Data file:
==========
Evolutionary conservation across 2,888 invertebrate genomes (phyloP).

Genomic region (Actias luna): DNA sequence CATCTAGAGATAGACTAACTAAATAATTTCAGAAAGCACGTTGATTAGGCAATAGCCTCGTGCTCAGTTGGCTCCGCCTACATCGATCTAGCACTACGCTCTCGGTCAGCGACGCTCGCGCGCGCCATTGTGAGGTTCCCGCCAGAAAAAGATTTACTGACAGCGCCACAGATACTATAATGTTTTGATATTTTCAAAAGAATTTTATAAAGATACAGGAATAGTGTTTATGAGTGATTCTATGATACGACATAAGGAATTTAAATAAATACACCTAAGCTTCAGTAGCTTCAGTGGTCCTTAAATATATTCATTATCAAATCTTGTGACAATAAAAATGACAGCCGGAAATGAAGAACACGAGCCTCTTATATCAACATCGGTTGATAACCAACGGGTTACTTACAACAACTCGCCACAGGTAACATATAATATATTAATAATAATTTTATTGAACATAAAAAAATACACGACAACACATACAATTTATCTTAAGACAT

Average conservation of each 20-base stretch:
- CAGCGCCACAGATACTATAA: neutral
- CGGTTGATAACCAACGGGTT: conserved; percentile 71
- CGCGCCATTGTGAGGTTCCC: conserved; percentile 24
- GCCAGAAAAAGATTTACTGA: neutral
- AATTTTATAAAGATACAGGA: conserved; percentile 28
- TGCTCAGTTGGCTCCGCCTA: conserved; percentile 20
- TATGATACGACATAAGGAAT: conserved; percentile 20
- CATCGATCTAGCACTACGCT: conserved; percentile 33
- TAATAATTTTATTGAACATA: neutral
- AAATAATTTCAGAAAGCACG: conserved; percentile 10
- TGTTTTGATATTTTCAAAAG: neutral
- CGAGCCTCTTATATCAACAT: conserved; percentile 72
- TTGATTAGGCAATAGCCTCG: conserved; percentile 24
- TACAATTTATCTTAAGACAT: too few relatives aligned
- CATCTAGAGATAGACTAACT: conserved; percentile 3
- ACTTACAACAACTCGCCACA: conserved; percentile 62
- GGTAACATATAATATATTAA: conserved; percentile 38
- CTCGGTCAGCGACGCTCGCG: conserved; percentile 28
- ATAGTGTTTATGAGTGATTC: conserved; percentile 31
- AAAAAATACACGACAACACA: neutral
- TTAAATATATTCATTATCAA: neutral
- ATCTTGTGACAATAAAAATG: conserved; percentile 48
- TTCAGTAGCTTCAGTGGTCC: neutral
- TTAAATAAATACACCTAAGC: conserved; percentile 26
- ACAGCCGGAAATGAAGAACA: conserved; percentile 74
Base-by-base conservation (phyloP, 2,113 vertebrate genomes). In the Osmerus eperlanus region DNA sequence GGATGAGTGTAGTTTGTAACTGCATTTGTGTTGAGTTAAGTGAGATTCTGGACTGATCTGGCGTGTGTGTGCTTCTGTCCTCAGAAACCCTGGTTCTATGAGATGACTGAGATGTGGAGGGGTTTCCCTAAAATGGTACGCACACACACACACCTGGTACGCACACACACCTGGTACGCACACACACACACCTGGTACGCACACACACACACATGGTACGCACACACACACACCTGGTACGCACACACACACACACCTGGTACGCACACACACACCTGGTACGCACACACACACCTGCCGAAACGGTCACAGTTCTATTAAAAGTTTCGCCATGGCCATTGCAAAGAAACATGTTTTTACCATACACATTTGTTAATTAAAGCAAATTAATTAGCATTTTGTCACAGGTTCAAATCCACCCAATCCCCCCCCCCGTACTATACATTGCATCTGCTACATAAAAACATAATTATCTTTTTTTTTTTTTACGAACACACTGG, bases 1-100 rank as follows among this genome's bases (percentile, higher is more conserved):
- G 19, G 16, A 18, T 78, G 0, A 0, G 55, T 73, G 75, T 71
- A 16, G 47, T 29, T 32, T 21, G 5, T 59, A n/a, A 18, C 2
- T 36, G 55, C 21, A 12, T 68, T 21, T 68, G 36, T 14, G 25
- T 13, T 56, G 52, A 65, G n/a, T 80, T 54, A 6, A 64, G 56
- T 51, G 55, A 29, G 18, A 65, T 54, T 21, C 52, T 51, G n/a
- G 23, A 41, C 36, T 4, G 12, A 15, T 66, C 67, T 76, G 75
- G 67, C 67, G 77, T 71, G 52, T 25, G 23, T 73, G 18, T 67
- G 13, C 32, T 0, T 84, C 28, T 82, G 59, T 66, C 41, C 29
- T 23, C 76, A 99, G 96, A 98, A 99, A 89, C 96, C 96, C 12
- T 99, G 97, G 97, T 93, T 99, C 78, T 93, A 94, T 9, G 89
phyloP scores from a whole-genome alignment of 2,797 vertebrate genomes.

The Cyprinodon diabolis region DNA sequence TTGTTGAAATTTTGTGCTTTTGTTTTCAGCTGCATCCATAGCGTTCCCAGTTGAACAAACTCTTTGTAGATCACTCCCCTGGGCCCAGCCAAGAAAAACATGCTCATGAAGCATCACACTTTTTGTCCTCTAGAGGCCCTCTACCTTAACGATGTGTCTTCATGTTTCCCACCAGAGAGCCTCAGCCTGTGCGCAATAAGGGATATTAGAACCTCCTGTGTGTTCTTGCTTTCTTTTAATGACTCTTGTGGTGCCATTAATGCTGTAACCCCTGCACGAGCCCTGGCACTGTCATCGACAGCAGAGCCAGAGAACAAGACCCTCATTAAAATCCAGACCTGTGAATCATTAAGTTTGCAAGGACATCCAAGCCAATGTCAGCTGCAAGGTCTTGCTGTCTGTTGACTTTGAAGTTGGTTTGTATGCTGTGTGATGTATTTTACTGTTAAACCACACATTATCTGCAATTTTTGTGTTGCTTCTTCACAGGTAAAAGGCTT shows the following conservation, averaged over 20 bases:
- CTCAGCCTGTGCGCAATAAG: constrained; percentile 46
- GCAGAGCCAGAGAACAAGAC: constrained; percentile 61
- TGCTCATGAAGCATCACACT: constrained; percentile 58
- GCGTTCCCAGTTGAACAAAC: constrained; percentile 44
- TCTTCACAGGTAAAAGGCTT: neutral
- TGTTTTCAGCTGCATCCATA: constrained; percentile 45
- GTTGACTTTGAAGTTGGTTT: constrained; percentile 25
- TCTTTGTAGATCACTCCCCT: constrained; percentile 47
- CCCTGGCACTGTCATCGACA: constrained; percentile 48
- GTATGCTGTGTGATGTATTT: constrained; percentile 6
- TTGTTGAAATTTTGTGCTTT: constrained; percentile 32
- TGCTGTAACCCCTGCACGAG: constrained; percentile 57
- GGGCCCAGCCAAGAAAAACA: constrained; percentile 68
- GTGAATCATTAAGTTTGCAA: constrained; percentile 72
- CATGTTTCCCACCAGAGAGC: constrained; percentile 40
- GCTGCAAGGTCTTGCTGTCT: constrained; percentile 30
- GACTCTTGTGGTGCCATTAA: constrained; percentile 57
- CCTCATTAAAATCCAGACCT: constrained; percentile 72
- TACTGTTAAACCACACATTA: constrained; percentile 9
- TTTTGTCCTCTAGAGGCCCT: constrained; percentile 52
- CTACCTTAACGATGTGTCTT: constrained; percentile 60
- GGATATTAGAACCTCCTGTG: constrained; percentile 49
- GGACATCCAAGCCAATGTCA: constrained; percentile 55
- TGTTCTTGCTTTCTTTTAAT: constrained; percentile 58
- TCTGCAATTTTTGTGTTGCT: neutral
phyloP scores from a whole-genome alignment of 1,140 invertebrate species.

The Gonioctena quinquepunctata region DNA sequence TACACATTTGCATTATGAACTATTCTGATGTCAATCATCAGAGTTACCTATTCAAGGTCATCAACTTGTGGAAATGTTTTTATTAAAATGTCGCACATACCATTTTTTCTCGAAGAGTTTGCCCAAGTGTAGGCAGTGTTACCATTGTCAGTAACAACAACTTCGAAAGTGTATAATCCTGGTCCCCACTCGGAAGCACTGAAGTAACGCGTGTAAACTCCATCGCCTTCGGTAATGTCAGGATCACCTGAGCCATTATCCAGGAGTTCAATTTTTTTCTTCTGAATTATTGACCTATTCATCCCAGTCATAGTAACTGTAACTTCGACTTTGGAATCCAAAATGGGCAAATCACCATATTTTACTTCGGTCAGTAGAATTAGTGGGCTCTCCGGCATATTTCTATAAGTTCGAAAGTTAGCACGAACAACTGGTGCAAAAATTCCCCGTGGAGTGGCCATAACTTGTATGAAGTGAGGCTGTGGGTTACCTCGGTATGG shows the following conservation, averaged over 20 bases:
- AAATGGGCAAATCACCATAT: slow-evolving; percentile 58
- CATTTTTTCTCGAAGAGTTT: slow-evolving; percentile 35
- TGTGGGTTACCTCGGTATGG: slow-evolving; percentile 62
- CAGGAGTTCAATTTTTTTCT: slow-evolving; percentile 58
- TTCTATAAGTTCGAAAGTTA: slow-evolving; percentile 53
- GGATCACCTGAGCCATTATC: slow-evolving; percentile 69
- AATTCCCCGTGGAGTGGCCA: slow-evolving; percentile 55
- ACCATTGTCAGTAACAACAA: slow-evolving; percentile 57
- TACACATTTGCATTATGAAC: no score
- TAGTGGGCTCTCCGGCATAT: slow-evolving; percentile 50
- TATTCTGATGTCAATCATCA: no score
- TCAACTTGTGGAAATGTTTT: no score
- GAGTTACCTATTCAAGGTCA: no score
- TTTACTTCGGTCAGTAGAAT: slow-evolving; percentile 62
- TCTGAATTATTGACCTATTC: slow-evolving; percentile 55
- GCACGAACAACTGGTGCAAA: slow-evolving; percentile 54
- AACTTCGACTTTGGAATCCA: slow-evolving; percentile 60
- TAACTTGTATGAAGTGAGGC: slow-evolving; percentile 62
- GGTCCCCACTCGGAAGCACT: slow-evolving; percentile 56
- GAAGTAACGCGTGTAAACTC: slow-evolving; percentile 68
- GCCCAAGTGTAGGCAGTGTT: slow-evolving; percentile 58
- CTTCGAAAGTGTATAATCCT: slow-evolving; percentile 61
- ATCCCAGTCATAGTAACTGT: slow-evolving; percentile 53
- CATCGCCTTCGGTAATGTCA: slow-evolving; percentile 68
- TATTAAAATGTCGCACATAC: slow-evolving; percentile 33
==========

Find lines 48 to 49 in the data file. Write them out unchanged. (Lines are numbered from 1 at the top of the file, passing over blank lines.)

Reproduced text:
- GTTGACTTTGAAGTTGGTTT: constrained; percentile 25
- TCTTTGTAGATCACTCCCCT: constrained; percentile 47